Anything in excess is not good, not even farming. It has been observed that prolonged farming does more bad to the soil than good.
Of the five factors needed for farming – air, water, soil, sunlight and nutrients in the soil – a farmer is heavily dependent on soil nutrients and availability of water for a good produce.
However, over a period of time, excess tilling of the soil, overuse of chemicals and irrigation without adequate drainage causes irreparable damage to the soil.
Now, if the lost nutrients are not replenished, then the soil becomes unusable, producing poor yields. Thus the world started looking at sustainable farming as a solution that can prevent the loss of soil nutrients and conserve water too.
In a layman’s term, sustainable agriculture is an ecosystem approach to farming.
It has farming techniques that protect the environment, public health, human communities, and animal welfare is used. Additionally, it also promises excellent and healthy organic yields.
One such example of sustainable farming is permaculture farming - a zero-budget farming style that can help minimise farmers’ stress and struggle.
Permaculture, a term derived from permanent or sustainable agriculture, is being experimented all over the world across different climatic and geographic zones.
The Art of Living, which has been at the forefront of promoting and initiating several chemical-free farming, successfully demonstrated benefits of permaculture farming on a seven-acre land at its international center in Bengaluru, India.
Successful permaculture farming experiment at The Art of Living
The practice of permaculture, a method devised by professor Bill Mollison in Australia in the late 1970s, helps recharge the groundwater table, build soil from bio-waste, grow crops through multiple cropping, build garden beds and forests that also generate fodder, along with offering sustainable housing.
The highlight of permaculture practice is that it is done without irrigation or tilling to save fossil fuels.
“It is a design science that has three visions, earth care, people care, and future care,” said Venkatesh Dharmraj, a permaculture expert, who led the experiment at the Art of Living center.
Venkatesh wanted to study the subject and its benefits in details. When the Art of Living offered to support his study by offering him a seven-acre degraded land, Venkatesh, along with Brecht Deriemaeker and Nick Tittle as consultants from the Panya Project, began his study.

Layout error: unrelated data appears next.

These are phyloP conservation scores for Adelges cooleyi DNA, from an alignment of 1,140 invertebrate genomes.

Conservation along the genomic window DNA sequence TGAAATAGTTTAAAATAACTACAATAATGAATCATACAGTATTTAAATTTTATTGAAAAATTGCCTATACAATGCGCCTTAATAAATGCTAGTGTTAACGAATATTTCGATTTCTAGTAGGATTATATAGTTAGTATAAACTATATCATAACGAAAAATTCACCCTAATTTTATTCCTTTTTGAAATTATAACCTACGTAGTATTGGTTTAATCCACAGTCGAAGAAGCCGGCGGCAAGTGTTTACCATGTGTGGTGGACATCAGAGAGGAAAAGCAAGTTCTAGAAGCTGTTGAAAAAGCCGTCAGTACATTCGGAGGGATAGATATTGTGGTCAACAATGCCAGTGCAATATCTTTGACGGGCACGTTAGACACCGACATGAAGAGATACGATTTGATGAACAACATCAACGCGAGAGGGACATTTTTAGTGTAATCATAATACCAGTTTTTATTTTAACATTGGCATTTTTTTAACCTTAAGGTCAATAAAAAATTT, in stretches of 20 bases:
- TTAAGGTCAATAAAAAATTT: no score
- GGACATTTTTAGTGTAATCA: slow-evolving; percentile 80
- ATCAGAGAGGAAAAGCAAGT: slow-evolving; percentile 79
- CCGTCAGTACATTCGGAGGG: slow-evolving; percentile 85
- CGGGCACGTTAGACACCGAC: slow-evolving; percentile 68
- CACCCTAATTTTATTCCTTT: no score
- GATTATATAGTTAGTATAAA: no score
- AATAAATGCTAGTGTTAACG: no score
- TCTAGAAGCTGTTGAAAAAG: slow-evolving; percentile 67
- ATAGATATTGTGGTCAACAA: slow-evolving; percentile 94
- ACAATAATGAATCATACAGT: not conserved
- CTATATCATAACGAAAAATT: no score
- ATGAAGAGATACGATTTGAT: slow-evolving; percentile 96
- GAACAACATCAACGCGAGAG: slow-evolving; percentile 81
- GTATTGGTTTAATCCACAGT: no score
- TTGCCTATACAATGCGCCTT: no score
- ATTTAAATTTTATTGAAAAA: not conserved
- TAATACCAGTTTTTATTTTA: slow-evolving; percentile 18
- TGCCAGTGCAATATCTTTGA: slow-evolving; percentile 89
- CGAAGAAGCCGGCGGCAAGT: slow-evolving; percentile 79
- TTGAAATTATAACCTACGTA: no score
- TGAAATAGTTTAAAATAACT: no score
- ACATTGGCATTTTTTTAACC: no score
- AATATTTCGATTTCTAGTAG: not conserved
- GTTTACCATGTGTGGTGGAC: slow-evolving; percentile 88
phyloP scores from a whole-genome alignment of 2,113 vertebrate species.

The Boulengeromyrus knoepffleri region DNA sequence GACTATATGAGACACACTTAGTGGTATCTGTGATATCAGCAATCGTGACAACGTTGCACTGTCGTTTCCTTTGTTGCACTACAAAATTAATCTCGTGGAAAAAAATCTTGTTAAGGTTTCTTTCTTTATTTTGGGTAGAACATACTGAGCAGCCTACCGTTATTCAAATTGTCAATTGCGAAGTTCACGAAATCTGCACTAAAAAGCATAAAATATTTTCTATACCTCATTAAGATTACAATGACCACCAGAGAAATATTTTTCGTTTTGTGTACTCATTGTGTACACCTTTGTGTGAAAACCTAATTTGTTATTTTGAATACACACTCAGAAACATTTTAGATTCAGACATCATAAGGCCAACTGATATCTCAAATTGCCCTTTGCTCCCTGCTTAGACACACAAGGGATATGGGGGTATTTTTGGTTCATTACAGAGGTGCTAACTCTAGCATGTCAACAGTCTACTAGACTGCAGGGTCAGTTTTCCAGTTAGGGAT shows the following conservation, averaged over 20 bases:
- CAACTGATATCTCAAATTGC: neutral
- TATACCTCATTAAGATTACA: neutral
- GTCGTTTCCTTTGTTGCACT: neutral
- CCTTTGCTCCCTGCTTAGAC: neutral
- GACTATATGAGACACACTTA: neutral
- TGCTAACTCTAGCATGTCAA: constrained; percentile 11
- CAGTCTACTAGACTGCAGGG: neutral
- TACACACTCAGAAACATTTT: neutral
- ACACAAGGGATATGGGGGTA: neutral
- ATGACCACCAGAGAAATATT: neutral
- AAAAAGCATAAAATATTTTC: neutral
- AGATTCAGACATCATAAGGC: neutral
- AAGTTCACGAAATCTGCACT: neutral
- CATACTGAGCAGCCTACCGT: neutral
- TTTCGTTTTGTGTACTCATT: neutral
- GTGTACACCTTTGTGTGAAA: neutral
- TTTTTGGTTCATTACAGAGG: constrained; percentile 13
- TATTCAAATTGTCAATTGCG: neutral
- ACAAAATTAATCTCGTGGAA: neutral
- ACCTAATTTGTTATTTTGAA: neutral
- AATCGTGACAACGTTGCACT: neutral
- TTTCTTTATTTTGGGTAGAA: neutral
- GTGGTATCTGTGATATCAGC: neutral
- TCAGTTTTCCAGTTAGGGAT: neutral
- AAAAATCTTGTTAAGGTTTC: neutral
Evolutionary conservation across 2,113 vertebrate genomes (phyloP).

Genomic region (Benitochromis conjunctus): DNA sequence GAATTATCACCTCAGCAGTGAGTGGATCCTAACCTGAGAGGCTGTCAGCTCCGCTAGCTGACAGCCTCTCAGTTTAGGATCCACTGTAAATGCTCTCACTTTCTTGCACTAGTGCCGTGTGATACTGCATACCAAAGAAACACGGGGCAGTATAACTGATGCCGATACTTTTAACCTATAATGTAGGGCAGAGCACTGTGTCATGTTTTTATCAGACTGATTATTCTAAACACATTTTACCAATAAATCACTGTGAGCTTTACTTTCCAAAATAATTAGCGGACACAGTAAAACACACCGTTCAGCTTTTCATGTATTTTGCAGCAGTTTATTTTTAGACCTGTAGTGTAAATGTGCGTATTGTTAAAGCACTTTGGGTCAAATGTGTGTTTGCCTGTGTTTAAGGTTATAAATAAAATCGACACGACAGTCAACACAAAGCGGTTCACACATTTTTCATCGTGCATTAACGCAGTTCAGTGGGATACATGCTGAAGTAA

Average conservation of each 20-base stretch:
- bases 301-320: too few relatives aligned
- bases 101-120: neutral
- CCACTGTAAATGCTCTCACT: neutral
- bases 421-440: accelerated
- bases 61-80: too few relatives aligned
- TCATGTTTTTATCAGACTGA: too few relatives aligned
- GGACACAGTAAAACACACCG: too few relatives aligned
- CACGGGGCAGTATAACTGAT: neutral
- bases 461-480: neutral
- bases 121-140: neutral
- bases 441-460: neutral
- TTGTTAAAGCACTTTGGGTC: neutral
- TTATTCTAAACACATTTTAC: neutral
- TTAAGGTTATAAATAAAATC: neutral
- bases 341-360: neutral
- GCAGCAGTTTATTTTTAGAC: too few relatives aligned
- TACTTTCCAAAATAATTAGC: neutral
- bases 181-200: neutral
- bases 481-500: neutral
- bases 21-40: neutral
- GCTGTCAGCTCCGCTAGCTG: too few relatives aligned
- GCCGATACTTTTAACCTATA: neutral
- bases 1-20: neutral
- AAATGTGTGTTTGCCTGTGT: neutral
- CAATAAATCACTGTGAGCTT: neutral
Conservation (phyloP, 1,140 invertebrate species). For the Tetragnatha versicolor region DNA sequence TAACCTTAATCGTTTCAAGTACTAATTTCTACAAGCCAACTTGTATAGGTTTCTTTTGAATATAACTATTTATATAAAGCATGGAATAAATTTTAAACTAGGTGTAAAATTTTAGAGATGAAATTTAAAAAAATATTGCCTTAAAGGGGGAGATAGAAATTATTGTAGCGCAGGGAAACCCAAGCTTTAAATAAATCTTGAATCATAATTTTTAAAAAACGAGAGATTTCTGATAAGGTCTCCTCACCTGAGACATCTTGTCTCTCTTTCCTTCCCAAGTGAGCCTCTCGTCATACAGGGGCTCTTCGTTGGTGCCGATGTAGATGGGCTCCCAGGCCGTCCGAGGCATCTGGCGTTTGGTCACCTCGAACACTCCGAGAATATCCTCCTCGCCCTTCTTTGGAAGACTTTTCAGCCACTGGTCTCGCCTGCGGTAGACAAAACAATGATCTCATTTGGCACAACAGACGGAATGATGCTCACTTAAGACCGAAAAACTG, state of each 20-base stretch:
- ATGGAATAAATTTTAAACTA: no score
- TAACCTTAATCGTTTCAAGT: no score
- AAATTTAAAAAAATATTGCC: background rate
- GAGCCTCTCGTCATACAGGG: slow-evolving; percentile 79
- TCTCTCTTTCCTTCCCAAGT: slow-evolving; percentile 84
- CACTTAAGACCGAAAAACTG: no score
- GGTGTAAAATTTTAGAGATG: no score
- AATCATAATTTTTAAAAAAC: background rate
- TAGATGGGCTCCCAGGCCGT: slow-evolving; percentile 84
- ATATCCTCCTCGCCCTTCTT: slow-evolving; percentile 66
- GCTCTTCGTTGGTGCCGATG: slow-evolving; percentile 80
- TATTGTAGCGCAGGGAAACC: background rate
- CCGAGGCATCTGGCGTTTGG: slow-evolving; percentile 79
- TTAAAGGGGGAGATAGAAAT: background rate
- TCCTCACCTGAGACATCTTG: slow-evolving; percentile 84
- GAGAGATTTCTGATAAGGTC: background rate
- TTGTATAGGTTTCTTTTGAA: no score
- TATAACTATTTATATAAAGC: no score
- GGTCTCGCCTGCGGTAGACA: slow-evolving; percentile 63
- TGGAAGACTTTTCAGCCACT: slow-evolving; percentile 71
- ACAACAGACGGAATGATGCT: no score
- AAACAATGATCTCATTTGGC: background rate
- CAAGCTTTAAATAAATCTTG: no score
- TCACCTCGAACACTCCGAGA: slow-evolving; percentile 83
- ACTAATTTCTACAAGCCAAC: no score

“It is designing and maintaining an agricultural land in such a way that it has the resilience, stability, and diversity of natural ecosystems. Its goal is to provide the needs of people in a sustainable way,” explained Venkatesh.
Over 90 days, Venkatesh and his team applied the 12 governing principles of permaculture. They dug swales on slopes for water harvesting, raised garden beds, grown fruit trees, and built a bamboo and mud hut.
The swales started filling up the nearby ponds, the gardens started yielding flowers, vegetables, and fodder, which are being supplied to the ashram, and the land already looks green.
“Now, the idea is to teach people and inspire them to take up permaculture to bring sustainable farming back to life,” said Venkatesh.
The importance of permaculture farming?
Permaculture farming is a flexible technique that can be practiced in different agricultural systems. It is best suited for a land where most of the constituents of ecological systems have died.
Permaculture brings back the balance in ecological system as the technique focuses on sustainable and productive farms and gardens. It can be best described as a system that follows traditional farming method, with features of organic farming, agro-forestry, sustainable development, and applied ecology. Sustainable farming, particularly permaculture, has been tagged as a guaranteed way to save the earth from further degradation.
Benefits of permaculture farming
Permaculture gardening and farming largely depend on rainwater or in some cases, even house waste water. These zero-cost water sources are tapped by earthworks like swales or canals. Permaculture also offers design solutions that can recharge groundwater.
More with less
A permaculture site uses fewer resources and produces optimum yields. This is made possible by natural resilience of a permaculture site. For instance, soil fertility is taken care of by intercropping and livestock manure instead of costly fertilizers. Similarly, water needs are met by natural earthworks and pests are kept at bay by nurturing their natural predators.
This one benefit of permaculture makes it extremely useful for struggling farmers.
Saves fossil fuels
Traditional farming uses fossil fuels for irrigation and manufacture of inorganic fertilizers. However, permaculture farming calls for zero usage of fossil fuels, making it especially useful during depleting fossil fuels. Also, no use of fossil fuels translates to no pollution.
One of the benefits of permaculture is that it saves biodiversity. In traditional monoculture fields, only one plant is grown restricting diversity. Whereas in a permaculture site not only different kinds of plants are grown, there is a range of insect population that lives harmoniously.
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Story Credit: The documentation team, Art of Living Bureau of Communication